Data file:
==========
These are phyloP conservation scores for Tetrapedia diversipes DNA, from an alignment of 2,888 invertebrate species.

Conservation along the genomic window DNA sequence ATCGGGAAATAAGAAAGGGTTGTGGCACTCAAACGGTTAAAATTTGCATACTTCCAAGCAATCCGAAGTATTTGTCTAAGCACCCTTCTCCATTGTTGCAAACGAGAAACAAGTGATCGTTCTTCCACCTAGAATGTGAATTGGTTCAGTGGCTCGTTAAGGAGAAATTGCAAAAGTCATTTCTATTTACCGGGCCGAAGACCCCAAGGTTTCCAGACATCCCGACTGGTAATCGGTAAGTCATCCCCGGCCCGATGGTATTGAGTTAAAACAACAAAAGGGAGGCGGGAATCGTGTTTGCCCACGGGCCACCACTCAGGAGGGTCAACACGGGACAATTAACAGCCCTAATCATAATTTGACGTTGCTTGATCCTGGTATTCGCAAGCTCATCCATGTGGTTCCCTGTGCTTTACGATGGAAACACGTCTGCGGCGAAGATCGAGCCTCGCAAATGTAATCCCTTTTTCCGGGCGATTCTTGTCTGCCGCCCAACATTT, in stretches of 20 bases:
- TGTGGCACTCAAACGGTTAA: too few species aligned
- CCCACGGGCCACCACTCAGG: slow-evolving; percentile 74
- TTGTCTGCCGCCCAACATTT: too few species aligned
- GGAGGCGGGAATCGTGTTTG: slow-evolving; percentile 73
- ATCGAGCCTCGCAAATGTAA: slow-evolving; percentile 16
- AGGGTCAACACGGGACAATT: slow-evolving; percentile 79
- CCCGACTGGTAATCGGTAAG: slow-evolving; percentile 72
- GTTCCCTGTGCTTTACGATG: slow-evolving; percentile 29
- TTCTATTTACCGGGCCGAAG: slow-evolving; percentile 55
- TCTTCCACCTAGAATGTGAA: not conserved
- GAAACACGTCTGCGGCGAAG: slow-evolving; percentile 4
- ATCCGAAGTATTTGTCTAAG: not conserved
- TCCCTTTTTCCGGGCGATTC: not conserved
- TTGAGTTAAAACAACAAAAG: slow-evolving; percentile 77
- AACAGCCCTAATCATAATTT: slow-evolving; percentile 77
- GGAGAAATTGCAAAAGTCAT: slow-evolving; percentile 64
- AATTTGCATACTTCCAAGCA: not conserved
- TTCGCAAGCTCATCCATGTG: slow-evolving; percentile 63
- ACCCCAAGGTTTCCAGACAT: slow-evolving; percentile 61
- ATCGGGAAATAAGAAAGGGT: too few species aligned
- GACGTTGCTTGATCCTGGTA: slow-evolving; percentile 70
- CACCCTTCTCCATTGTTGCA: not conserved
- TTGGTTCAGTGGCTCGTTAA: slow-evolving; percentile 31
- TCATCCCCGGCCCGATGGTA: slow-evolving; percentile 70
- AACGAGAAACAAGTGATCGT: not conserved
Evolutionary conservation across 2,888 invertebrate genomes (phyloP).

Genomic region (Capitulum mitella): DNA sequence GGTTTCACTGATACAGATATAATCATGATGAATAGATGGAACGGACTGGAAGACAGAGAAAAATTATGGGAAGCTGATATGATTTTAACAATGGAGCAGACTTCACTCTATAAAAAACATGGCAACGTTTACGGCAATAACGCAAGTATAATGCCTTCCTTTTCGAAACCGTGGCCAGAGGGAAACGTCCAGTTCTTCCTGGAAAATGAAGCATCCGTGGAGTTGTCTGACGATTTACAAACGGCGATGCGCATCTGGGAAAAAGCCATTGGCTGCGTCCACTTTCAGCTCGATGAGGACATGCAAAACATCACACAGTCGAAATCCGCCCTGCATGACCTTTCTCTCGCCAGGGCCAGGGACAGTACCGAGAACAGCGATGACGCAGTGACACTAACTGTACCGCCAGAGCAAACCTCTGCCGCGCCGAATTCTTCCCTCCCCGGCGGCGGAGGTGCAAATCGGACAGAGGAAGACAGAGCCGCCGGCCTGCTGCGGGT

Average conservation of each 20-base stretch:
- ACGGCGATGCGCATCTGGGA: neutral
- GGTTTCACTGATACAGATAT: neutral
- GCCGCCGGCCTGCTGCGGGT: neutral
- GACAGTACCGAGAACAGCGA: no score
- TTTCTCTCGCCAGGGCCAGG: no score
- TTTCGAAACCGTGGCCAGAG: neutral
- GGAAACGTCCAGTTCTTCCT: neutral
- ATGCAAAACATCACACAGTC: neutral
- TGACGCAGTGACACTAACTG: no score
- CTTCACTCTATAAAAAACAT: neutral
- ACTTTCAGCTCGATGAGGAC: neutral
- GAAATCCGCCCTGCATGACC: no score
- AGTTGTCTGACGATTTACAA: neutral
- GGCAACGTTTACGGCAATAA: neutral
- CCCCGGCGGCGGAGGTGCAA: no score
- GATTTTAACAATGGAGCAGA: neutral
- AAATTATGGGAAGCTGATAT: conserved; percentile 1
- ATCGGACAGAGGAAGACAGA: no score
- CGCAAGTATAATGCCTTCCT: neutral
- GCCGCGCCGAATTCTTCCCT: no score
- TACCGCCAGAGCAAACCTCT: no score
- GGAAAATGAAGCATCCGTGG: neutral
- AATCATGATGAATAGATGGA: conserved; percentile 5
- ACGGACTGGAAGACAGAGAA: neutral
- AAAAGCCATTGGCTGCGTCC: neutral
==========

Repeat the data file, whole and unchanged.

These are phyloP conservation scores for Tetrapedia diversipes DNA, from an alignment of 2,888 invertebrate species.

Conservation along the genomic window DNA sequence ATCGGGAAATAAGAAAGGGTTGTGGCACTCAAACGGTTAAAATTTGCATACTTCCAAGCAATCCGAAGTATTTGTCTAAGCACCCTTCTCCATTGTTGCAAACGAGAAACAAGTGATCGTTCTTCCACCTAGAATGTGAATTGGTTCAGTGGCTCGTTAAGGAGAAATTGCAAAAGTCATTTCTATTTACCGGGCCGAAGACCCCAAGGTTTCCAGACATCCCGACTGGTAATCGGTAAGTCATCCCCGGCCCGATGGTATTGAGTTAAAACAACAAAAGGGAGGCGGGAATCGTGTTTGCCCACGGGCCACCACTCAGGAGGGTCAACACGGGACAATTAACAGCCCTAATCATAATTTGACGTTGCTTGATCCTGGTATTCGCAAGCTCATCCATGTGGTTCCCTGTGCTTTACGATGGAAACACGTCTGCGGCGAAGATCGAGCCTCGCAAATGTAATCCCTTTTTCCGGGCGATTCTTGTCTGCCGCCCAACATTT, in stretches of 20 bases:
- TGTGGCACTCAAACGGTTAA: too few species aligned
- CCCACGGGCCACCACTCAGG: slow-evolving; percentile 74
- TTGTCTGCCGCCCAACATTT: too few species aligned
- GGAGGCGGGAATCGTGTTTG: slow-evolving; percentile 73
- ATCGAGCCTCGCAAATGTAA: slow-evolving; percentile 16
- AGGGTCAACACGGGACAATT: slow-evolving; percentile 79
- CCCGACTGGTAATCGGTAAG: slow-evolving; percentile 72
- GTTCCCTGTGCTTTACGATG: slow-evolving; percentile 29
- TTCTATTTACCGGGCCGAAG: slow-evolving; percentile 55
- TCTTCCACCTAGAATGTGAA: not conserved
- GAAACACGTCTGCGGCGAAG: slow-evolving; percentile 4
- ATCCGAAGTATTTGTCTAAG: not conserved
- TCCCTTTTTCCGGGCGATTC: not conserved
- TTGAGTTAAAACAACAAAAG: slow-evolving; percentile 77
- AACAGCCCTAATCATAATTT: slow-evolving; percentile 77
- GGAGAAATTGCAAAAGTCAT: slow-evolving; percentile 64
- AATTTGCATACTTCCAAGCA: not conserved
- TTCGCAAGCTCATCCATGTG: slow-evolving; percentile 63
- ACCCCAAGGTTTCCAGACAT: slow-evolving; percentile 61
- ATCGGGAAATAAGAAAGGGT: too few species aligned
- GACGTTGCTTGATCCTGGTA: slow-evolving; percentile 70
- CACCCTTCTCCATTGTTGCA: not conserved
- TTGGTTCAGTGGCTCGTTAA: slow-evolving; percentile 31
- TCATCCCCGGCCCGATGGTA: slow-evolving; percentile 70
- AACGAGAAACAAGTGATCGT: not conserved
Evolutionary conservation across 2,888 invertebrate genomes (phyloP).

Genomic region (Capitulum mitella): DNA sequence GGTTTCACTGATACAGATATAATCATGATGAATAGATGGAACGGACTGGAAGACAGAGAAAAATTATGGGAAGCTGATATGATTTTAACAATGGAGCAGACTTCACTCTATAAAAAACATGGCAACGTTTACGGCAATAACGCAAGTATAATGCCTTCCTTTTCGAAACCGTGGCCAGAGGGAAACGTCCAGTTCTTCCTGGAAAATGAAGCATCCGTGGAGTTGTCTGACGATTTACAAACGGCGATGCGCATCTGGGAAAAAGCCATTGGCTGCGTCCACTTTCAGCTCGATGAGGACATGCAAAACATCACACAGTCGAAATCCGCCCTGCATGACCTTTCTCTCGCCAGGGCCAGGGACAGTACCGAGAACAGCGATGACGCAGTGACACTAACTGTACCGCCAGAGCAAACCTCTGCCGCGCCGAATTCTTCCCTCCCCGGCGGCGGAGGTGCAAATCGGACAGAGGAAGACAGAGCCGCCGGCCTGCTGCGGGT

Average conservation of each 20-base stretch:
- ACGGCGATGCGCATCTGGGA: neutral
- GGTTTCACTGATACAGATAT: neutral
- GCCGCCGGCCTGCTGCGGGT: neutral
- GACAGTACCGAGAACAGCGA: no score
- TTTCTCTCGCCAGGGCCAGG: no score
- TTTCGAAACCGTGGCCAGAG: neutral
- GGAAACGTCCAGTTCTTCCT: neutral
- ATGCAAAACATCACACAGTC: neutral
- TGACGCAGTGACACTAACTG: no score
- CTTCACTCTATAAAAAACAT: neutral
- ACTTTCAGCTCGATGAGGAC: neutral
- GAAATCCGCCCTGCATGACC: no score
- AGTTGTCTGACGATTTACAA: neutral
- GGCAACGTTTACGGCAATAA: neutral
- CCCCGGCGGCGGAGGTGCAA: no score
- GATTTTAACAATGGAGCAGA: neutral
- AAATTATGGGAAGCTGATAT: conserved; percentile 1
- ATCGGACAGAGGAAGACAGA: no score
- CGCAAGTATAATGCCTTCCT: neutral
- GCCGCGCCGAATTCTTCCCT: no score
- TACCGCCAGAGCAAACCTCT: no score
- GGAAAATGAAGCATCCGTGG: neutral
- AATCATGATGAATAGATGGA: conserved; percentile 5
- ACGGACTGGAAGACAGAGAA: neutral
- AAAAGCCATTGGCTGCGTCC: neutral